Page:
Water diffusion properties are strongly influenced by tissue microstructure. It is generally agreed that diffusion anisotropy in white matter is due to the ordered architecture of axons and myelin in fiber bundles (Beaulieu and Allen, 1994). However, some other microstructural explanation is called for in developing cerebral cortex, as ordered bundles of axons are absent. Although adult cerebral cortex is believed to operate as an ensemble of functionally linked radial columns (Mountcastle, 1997), this organization is obscured in adult cerebrum by the predominance of laminar organization. Here, we report that this basic, radial organization is clearly visible during a specific developmental time period. Neuronal migration from the ventricular zone to the cortical plate in the human fetal cerebrum is essentially complete by 26 weeks GA (Sidman and Rakic, 1973; Kostovic et al., 2002). Therefore, the microstructural changes taking place in human cerebral cortex between 26 and 41 weeks GA correspond to the stage of ‘cortical maturation’ of Sidman and Rakic (Sidman and Rakic, 1982) or the ‘perinatal period’ of Marín-Padilla (Marin-Padilla, 1992). Early in this period, large pyramidal cells begin their maturation and extend dendrites into layer 1, along radial glial cells (Marin-Padilla, 1992). This organization may preferentially hinder water motion orthogonal to the cortical surface as compared with radial to it, accounting for both the relatively high anisotropy and the radial orientation of the major eigenvectors. Subsequently, this developmental period is characterized by progressive neuronal maturation. This includes formation of cell processes and their connections (Poliakov, 1959; Sidman and Rakic, 1982; Kostovic and Rakic, 1990), as well as the arrival of a large number of local circuit neurons and their differentiation in the cortical plate (Letinic and Rakic, 2002). These changes in microstructure may disrupt the initially more pronounced radial organization. By 36 weeks GA, the elaboration of basal dendrites of pyramidal cells, formation of local circuits, addition of thalamocortical afferent fibers (Kostovic and Rakic, 1990) and disappearance of radial glia (Sidman and Rakic, 1973, 1982) lead to roughly equivalent hind-rance of water motion both orthogonal to the cortical surface and radial to it. This sequence of cellular events would explain the gradual loss of anisotropy which takes place between 26 and 36 weeks GA (Fig. 5). This pattern of anisotropy change is specific to cerebral cortex. Areas of high anisotropy in white matter areas generally show steadily increasing Aσ values with increasing GA (Huppi et al., 1998; Neil et al., 1998).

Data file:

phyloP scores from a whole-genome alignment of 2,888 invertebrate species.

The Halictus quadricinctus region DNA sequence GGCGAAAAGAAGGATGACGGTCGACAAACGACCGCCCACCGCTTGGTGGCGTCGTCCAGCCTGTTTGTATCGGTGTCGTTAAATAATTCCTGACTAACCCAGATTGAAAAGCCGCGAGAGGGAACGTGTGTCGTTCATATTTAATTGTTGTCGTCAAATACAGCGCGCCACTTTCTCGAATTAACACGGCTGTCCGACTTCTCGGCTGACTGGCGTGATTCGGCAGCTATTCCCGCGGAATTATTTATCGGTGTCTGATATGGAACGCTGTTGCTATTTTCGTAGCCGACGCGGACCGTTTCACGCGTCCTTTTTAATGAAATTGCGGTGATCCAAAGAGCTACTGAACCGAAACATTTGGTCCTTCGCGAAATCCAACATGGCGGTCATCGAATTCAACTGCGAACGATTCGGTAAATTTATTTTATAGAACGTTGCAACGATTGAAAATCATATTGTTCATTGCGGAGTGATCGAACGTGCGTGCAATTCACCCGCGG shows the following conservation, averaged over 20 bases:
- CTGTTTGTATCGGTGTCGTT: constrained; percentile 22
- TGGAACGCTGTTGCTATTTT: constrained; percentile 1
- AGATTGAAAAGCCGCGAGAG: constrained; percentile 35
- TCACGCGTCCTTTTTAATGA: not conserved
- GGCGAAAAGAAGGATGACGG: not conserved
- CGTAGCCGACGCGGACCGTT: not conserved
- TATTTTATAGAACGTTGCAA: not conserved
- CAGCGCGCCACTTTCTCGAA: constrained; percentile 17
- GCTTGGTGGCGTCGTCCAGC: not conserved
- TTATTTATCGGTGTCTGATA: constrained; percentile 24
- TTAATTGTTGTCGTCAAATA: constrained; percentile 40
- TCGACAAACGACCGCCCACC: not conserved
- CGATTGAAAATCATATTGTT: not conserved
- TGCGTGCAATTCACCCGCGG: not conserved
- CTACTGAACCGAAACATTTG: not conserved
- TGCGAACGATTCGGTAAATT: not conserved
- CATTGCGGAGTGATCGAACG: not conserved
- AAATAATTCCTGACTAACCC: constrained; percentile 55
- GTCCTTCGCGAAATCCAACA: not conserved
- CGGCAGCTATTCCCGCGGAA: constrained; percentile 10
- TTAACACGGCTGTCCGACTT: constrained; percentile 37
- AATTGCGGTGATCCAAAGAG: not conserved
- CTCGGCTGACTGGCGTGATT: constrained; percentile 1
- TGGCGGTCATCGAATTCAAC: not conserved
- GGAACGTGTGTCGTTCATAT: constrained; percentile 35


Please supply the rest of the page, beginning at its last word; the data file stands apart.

The reason for not consistently finding high anisotropy values in frontal cortex is not clear from this study. It is most likely due to the presence of bulk magnetic susceptibility effects in this area caused by the proximity of the air–tissue interface of the nasal cavity. These susceptibility effects disrupt the local static magnetic field, producing artifacts that interfere with the measurement of diffusion. Alternatively, it may represent a different pattern of maturation for frontal cortex. For example, it has been shown that formation of columns in the prefrontal cortex in primates precedes formation of columnar dominance columns in the visual cortex (Schwartz and Goldman-Rakic, 1991). Thus it is possible that, by 26 weeks GA, frontal cortex has already passed through the stage at which anisotropy values are high.